4. To register to vote and receive necessary documentation to prove identity for voting. The Secretary of State shall provide voter registration identification cards, free of charge

5. Protection from disclosure of his or her records and information provided to homeless shelters and service providers to state, municipal, and private entities without appropriate legal authority and the right to confidentiality of personal records and information in accordance will all limitations on disclosure established by the Federal Homeless Management Information System, Federal Health Insurance Portability and Accountability Act, and the Federal Violence Against Women Act.

6. Reasonable expectation of privacy with his or her personal property; to the same extent as personal property in a permanent residence

7. Receive equal treatment by state and municipal agencies without discrimination based on housing status.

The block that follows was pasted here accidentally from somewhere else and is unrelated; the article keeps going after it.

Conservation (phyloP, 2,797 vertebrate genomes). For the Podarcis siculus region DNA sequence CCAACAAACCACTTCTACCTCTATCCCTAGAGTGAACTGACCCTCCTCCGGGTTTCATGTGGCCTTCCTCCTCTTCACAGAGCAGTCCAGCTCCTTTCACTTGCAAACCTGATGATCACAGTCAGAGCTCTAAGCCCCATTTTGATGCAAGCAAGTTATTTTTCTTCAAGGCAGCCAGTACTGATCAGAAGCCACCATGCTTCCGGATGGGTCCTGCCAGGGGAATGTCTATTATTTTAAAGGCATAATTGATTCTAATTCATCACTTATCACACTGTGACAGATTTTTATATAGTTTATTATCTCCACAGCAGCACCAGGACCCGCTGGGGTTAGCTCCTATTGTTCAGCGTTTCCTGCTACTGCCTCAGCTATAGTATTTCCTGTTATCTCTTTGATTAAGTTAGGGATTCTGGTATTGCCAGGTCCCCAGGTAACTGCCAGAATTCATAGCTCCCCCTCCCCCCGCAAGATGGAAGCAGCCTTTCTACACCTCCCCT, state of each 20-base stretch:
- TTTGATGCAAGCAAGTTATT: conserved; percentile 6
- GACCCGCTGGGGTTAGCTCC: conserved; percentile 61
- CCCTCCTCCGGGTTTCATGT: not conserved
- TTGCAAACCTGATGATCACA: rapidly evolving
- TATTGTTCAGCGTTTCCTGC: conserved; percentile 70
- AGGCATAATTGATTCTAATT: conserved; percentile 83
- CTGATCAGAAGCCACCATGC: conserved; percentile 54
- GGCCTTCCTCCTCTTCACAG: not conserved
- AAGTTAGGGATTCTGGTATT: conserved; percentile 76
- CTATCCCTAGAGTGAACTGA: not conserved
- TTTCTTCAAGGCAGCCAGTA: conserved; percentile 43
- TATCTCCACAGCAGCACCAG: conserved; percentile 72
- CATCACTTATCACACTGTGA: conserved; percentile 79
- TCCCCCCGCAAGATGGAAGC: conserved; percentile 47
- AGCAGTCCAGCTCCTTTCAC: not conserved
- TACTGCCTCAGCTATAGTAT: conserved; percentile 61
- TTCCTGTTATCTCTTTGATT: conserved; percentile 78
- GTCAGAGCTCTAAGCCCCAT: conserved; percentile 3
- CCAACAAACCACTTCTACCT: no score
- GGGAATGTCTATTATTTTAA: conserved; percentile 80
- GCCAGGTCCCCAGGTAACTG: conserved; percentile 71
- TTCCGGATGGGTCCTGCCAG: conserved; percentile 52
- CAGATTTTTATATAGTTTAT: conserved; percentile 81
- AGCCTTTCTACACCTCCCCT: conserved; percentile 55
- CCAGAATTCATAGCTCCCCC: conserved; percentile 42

Nate Fox, Project Supervisor, Faces of Homelessness Speaker's Bureau: I am advocating for a social turn in how we approach and address homelessness. It's true that supportive and affordable housing are crucial solutions to homelessness; we also need to address the social issues involved just as much as the technical, policy-based issues.

When Rhode Island passed a Homeless Bill of Rights, they did so by amending their Fair Housing Laws to include “housing status” as a protected social category and added the Homeless Bill of Rights as an additional section to their Fair Housing Laws. By doing this, they were able to include the phrase “protect people from discrimination based on housing status” throughout the bill language. We would urge the committee to consider using language similar to the language used in the bill Rhode Island passed.

Sloane Sandler, Homeless Ally: Homeless people are one of the most disenfranchised populations in the world. Individuals living on the street or in shelters are often without essential basic needs such as medical care, a healthy and balanced diet, safety from violent attack and abuse, or the right to fair and affordable housing.

Please protect close to 4,500 homeless individuals in Connecticut. Amend Connecticut's fair housing law to include housing status as a protected category. Amend SB 896 to include language similar to the Rhode Island bill.



Reported by: Lori Littmann

Date: 3/26/13